Midnight for Jack Nightingale

Midnight by Stephen LeatherIt isn’t every day that you read a book that works on every level, one that has an unusual plot and a satisfying twist, plus a style that makes you savour every page. Midnight is such a book.

It is the second in a trilogy (at least) billed as A Jack Nightingale Supernatural Thriller, which I suspect might put lots of people off, but this is far from a spooks and demons page-turner. More Spooks and demons really.

I wrote about the first installment last year when I first became a fan. Nightfall tells the story of Jack Nightingale, ex-police negotiator turned private detective who discovers that he was adopted at birth and that his biological father, a Satanist, had promised his soul to a demon, to be handed over on his thirty-third birthday.

Which sounds pretty trite, but believe me it works, mixing an old fashioned gumshoe novel with a dash of Dennis Wheatley and a great dollop of tongue-in-cheek banter from the hero of the tale.

Midnight picks up the story shortly after Nightfall ends when he starts to receive mysterious messages similar to those he has had before: “Your sister is going to Hell, Jack Nightingale.”

Previously, he discovered that he had a half-sister born two years later and whose soul had also been bartered with a demon. The trouble is, Nightingale has no idea who or where she is, but still sets out to save her from her eternal torment.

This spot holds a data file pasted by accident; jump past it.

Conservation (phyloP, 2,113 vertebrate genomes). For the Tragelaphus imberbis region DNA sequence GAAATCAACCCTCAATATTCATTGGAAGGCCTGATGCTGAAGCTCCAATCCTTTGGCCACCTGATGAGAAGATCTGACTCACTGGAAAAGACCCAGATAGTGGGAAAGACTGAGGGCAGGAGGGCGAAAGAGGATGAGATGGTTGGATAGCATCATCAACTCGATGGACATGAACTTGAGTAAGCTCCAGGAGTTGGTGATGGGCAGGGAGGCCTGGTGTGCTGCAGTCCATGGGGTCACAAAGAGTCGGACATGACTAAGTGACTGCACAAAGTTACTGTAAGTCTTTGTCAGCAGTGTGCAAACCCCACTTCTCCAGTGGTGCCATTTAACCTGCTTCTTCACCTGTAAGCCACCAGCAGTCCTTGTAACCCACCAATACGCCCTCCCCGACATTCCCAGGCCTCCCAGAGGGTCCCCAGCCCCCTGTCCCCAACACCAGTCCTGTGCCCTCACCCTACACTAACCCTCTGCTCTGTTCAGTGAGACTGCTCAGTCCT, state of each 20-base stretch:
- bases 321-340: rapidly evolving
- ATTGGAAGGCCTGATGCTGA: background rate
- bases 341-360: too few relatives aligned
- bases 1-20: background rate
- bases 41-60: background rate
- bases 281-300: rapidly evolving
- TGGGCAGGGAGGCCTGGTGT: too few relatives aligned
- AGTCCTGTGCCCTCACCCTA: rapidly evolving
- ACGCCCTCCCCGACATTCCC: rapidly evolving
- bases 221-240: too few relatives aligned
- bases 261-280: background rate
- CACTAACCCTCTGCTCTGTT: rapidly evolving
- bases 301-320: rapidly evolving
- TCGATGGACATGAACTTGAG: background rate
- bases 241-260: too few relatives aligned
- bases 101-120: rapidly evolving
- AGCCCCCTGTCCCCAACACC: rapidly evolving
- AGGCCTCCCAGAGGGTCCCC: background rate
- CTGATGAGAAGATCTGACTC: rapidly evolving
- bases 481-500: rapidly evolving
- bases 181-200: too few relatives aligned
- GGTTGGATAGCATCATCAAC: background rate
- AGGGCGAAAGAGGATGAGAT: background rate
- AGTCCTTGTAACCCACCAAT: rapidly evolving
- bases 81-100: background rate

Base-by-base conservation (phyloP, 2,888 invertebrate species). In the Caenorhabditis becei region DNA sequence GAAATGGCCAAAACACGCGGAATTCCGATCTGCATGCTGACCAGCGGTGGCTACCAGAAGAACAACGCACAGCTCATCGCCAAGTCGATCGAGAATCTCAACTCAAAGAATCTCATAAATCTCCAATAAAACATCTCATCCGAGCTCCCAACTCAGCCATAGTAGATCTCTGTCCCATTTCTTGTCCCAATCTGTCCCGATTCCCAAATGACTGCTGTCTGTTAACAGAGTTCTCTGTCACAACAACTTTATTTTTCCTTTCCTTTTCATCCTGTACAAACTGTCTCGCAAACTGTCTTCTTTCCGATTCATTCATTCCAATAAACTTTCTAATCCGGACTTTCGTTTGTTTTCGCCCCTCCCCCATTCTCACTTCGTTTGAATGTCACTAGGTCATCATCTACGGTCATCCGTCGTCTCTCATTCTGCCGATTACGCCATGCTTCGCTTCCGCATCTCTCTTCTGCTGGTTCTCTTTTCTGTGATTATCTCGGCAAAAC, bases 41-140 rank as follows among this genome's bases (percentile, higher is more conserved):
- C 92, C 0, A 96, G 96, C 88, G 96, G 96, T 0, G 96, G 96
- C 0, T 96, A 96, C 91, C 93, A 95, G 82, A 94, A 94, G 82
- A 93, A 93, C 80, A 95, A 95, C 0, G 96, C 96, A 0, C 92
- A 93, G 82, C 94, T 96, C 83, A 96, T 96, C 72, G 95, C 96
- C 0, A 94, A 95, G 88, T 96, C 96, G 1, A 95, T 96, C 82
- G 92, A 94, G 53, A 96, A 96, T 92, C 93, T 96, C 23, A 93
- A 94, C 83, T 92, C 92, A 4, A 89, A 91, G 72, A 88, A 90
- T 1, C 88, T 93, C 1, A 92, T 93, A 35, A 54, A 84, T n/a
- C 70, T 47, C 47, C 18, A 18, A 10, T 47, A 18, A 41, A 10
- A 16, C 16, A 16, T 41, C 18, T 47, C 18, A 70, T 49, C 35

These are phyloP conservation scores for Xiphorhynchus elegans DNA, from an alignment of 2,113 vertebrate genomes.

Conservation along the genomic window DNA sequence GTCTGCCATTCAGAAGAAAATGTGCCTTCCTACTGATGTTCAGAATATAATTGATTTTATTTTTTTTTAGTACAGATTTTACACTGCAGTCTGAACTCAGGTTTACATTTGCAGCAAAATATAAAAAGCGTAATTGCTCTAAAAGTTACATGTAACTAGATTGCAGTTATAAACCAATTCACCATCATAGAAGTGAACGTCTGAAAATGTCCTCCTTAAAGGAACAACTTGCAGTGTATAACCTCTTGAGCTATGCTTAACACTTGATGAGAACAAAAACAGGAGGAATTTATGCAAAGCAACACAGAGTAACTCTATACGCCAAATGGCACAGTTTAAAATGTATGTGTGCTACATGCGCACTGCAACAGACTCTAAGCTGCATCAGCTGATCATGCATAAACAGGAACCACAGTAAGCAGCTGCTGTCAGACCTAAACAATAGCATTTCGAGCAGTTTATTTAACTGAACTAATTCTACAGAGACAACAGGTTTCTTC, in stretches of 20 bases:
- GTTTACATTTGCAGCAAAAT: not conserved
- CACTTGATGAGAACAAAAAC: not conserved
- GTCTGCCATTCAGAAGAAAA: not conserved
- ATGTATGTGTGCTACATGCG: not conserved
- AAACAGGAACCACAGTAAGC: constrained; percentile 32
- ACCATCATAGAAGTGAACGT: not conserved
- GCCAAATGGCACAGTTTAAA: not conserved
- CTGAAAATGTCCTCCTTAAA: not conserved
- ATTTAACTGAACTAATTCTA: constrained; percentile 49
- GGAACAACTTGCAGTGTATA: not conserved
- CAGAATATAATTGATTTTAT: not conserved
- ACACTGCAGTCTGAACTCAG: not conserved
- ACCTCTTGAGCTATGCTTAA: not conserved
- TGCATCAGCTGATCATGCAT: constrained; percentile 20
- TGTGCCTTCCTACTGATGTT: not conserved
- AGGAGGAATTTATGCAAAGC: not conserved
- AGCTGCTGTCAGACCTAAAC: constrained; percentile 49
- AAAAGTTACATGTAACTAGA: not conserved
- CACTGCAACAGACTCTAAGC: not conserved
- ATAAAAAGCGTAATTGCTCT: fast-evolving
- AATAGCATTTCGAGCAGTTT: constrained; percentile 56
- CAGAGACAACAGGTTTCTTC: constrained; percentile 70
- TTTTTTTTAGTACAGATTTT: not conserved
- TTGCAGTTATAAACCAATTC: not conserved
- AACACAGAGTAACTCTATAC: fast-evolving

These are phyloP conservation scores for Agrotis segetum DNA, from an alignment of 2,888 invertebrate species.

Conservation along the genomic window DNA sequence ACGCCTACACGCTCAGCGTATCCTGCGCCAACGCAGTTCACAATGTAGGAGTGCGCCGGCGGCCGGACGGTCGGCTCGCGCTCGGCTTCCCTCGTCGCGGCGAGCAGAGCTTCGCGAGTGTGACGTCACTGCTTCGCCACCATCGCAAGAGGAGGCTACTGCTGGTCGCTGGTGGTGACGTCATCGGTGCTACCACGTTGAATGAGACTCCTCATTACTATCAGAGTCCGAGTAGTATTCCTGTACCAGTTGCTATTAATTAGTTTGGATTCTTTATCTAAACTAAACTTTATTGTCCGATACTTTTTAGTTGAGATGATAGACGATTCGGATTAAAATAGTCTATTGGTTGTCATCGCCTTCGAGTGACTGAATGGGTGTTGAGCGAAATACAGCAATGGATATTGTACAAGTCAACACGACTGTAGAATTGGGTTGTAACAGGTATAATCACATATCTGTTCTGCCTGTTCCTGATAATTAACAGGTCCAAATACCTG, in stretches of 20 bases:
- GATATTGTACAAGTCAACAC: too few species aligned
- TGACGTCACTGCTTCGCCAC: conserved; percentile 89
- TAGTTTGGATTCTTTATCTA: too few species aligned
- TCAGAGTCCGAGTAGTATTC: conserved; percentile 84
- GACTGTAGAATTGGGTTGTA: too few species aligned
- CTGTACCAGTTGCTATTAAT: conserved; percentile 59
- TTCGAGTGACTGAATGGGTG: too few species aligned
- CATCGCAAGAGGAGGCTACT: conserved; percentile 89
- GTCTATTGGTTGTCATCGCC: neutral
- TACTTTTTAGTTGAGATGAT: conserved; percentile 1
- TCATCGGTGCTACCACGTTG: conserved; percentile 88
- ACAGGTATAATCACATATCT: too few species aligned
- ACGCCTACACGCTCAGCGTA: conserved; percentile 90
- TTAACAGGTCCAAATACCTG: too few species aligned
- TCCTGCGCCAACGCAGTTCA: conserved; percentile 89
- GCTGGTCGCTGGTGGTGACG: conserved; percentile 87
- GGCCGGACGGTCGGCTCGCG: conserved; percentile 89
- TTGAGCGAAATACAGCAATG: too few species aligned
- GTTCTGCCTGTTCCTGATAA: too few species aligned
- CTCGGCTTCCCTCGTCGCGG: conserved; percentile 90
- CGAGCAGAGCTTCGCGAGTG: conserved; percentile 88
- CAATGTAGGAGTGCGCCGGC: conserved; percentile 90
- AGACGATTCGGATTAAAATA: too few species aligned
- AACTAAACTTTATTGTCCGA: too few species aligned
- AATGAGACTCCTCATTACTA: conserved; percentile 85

There are quite a few deaths as people who come into contact with Nightingale have a nasty habit of meeting a grisly demise, although they aren’t described in too much graphic detail, certainly not enough to give me nightmares. They do add to the atmosphere though.

I wouldn’t want to give away any more of the plot, except that to say that you don’t really find out the source of the mysterious warnings about his sister. I have my suspicions about who (or what) this is and hopefully all will be explained in the next installment.

Both Nightfall and Midnight work because your disbelief can be utterly suspended given the subject matter. I have tried other Stephen Leather books on the strength of these two, but they weren’t as good simply because he can stretch disbelief to breaking point in his “real world” novels.

But the Nightingale novels are definitely worthy of a six out of five stars and a must read if you like a mystery with a devilish twist — I mean that literally, not figuratively.

And if there are any tv producers out there, this is a tale made for a BBC drama series with a script that is more or less ready made.

Midnight is available in large paperback from Amazon, or you can visit the author’s website.

Nobody’s prefect. If you find any spelling mistakes or other errors in this post, please let me know by highlighting the text and pressing Ctrl+Enter.

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